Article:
Pioneer Bridle Trail, the sequel
The section of the Pioneer Bridle Trail north of Highway 26 (between Rhododendron and Government Camp, Oregon) has a vastly different feel than the one I wrote of a week ago. Like the other section, it receives little traffic, but this area is much hillier and has denser woods. There are few obvious destinations beside an old mineshaft, but there is nice second growth forest, and on a gray day, this is still a worthy area for a hike. Yesterday I began hiking at the east end of Road 39, which locals call Kiwanis Camp Road, although a start at the west end of the road, right where the trail crosses the highway, gives a better workout.
When I arrive with Niko at the trailhead, I spy a photographer setting up a shot alongside the stream, presumably looking at the colorful leaves. I almost talk to her, but I don’t have a leash for Niko, so I think better of it and move on, across the water, onto an old road. A couple hundred yards uphill, the road peters out and the bridle trail cuts beneath it. I peel off and head west toward the mine.
The walking is always pleasant. One unique aspect of this area is the signage of the actual Barlow Road. History buffs have flagged spots where they have seen evidence for the old wagon road, and there are a couple wooden signs if you know where to look.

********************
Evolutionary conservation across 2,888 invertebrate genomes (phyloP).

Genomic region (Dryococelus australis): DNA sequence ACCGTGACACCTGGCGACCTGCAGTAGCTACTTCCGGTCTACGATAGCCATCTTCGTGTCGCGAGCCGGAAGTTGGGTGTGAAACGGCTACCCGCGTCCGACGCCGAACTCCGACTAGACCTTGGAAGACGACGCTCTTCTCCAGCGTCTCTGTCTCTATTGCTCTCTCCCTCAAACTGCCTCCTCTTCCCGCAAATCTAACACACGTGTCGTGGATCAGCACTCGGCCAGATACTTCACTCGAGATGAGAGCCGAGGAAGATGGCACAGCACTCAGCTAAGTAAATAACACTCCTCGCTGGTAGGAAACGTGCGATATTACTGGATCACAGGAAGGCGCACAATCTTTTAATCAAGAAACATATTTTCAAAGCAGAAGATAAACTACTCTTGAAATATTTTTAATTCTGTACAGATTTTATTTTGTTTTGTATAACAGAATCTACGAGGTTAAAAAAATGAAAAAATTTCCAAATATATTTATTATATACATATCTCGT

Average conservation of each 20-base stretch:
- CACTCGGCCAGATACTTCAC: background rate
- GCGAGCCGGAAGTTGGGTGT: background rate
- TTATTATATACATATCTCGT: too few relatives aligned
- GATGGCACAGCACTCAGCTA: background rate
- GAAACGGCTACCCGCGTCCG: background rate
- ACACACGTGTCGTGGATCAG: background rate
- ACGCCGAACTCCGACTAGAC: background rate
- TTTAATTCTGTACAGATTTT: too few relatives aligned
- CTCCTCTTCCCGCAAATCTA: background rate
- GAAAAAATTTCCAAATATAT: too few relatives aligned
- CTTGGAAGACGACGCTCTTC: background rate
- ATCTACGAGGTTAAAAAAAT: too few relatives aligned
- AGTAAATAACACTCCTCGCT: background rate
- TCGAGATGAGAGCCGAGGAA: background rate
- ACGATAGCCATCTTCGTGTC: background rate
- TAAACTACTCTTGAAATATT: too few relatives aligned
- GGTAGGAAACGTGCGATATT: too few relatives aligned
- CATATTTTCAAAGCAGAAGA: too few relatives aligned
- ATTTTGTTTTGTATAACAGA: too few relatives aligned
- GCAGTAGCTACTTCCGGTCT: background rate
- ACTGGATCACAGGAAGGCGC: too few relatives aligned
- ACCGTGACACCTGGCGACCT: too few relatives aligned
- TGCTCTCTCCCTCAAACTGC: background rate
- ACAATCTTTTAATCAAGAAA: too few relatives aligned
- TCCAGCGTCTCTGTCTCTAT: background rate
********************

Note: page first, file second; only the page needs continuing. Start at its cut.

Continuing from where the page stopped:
The mineshaft is a gaping maw straight down. Fencing is there to keep the clueless from hurting themselves. If you really want to check out an old mine, head up the Bonanza Trail ten minutes away, south of Welches.
Beyond the mine, the trail dips slightly, crossing a nice mossy rockslide capped by cliffs. The top of the cliffs are an easy scramble, but I remain on the trail this time. There is no view to be had today.
Further on, the trail gets into denser, darker woods, with plenty of Douglas Firs and Western Red Cedars, along with Vine Maples in the open areas.
I reach a saddle and bushwhack to a favorite secret open spot above the trail. I call it Baker’s Bump. It must look nondescript from afar, but there are terrific views in multiple directions. Today, with the low clouds, the view calls to mind the Smokies or the Misty Mountains of Tolkein fame. It is a perfect topper to the walk.
I return the way I came and consider visiting the third and final section of the trail next week, headed up toward the town of Government Camp.
Snow cloaks Mount Hood now; it could be a much more serious endeavor. I could use such a more adventurous hike, so stay tuned!